In Hammond’s downtown, traditional Catholic culture and art is alive. An initiative to tell the history and share the beauty of the 1912 Romanesque Revival-style St. Joseph church is drawing interest from longtime Region residents and first-time visitors.
What parishioners and volunteers hope to be a regular Sunday feature, a guided art tour has been sandwiched between the 9 a.m. Mass in the Ordinary Form (English) and the sacred liturgy in the Extraordinary Form (Latin) at 11 a.m. Called “Labor in Faith,” the program has highlighted the tangible reminders of what generations of faithful have gifted to today’s parishioners.
“This church is big enough to feel awe-inspiring when you walk in – that’s how I feel – but it’s not so large that it feels cavernous,” said art tour coordinator and Calumet College of St. Joseph theology professor Joan Crist. Recently a dozen people gathered in the right transept of St. Joseph church. Unlike most who came for Sunday worship and then exited the building after the Mass, residents of East Chicago, Hammond and Munster stayed for the history tour.
“According to parish history, this was the first church in Hammond, and it was the largest dome in the Chicagoland area unsupported by pillars when it was built,” Crist explained. “We kept the original bells from the 1879 (wooden church).”
The tour guide directed the visitors’ attention to the “intentionally modern” 1940s fresco above the apse of the sanctuary, which depicts the labors of constructing the church to the backdrop of the region’s gritty industrial landscape. Bishop John Francis Noll (1875-1956) is depicted in the scene viewing a rendering of the church plans.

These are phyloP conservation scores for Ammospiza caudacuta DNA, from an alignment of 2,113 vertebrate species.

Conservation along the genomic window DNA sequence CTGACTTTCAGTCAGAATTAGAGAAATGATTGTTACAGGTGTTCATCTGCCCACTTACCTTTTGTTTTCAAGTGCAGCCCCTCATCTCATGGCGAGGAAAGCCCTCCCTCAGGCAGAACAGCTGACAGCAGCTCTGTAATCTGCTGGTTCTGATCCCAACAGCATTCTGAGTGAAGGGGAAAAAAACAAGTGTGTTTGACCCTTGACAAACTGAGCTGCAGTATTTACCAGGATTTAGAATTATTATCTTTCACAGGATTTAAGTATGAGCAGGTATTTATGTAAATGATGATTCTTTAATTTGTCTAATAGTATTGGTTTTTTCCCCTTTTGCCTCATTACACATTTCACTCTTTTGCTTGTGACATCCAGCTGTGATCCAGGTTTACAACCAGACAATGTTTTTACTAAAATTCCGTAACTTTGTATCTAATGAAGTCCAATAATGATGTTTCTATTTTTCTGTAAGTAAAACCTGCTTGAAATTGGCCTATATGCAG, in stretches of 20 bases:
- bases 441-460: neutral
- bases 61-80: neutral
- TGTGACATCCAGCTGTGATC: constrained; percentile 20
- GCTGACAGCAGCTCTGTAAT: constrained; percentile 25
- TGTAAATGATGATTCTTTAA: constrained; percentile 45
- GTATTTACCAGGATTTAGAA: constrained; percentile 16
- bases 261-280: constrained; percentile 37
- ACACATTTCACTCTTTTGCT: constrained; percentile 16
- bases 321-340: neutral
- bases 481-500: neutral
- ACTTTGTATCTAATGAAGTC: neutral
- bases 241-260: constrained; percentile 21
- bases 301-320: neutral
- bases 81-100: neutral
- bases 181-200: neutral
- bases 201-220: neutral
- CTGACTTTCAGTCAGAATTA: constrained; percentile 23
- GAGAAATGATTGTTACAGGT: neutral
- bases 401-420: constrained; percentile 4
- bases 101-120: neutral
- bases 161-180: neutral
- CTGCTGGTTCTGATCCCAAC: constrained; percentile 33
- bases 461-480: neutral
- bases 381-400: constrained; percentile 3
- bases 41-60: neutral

Tour-goers learned that the altar was created from four kinds of Italian marble and completed in 1914. But some guests continued to crane their necks to view St. Joseph’s 52 Munich-made, stained glass windows.
From Marian themes, to the Holy Trinity, to scenes of Jesus’ life and ministry, Crist said she could only point out a few details of the large rectangular windows on the walls of the nave and in a rose stained glass on the east side.
Crist said she wishes to share the beauty of St. Joseph’s church building, while giving a nod to various ministries in the church that have contributed to the downtown Hammond neighborhood. She explained that the parish has been a warm and inviting place where she and her husband have raised two boys and a girl to adulthood.
The tour wrapped up in the choir loft that features a rose window of St. Cecilia, patroness of musicians. Parishioner Lindy Hernandez provided a reflection on the glass, describing the instruments and flowers that speak to the saint’s lore. She credited the beneficence of the Young Ladies Sodality, the then-sponsors of the window’s commission.
St. Joseph church has been a bedrock in the downtown Hammond business corridor, which once boasted ornate theaters, clothiers and five-and-dime shops. Most businesses that drew large crowds are gone, though nearby Franciscan Health maintains portions of hospital facilities, and a federal courthouse, a grocery store, and a few restaurants dot the corridor.
Parishioners have concerns that public health issues and the ups and downs of the economy may curb the revitalization of downtown Hammond. But the words painted in gold leaf on the apse of the sanctuary, “God with us,” give them optimism and a sense of place in the church.
For more information about the St. Joseph church, call 219-932-0702.
Article written by Anthony D. Alonzo and appeared in NWI Catholic.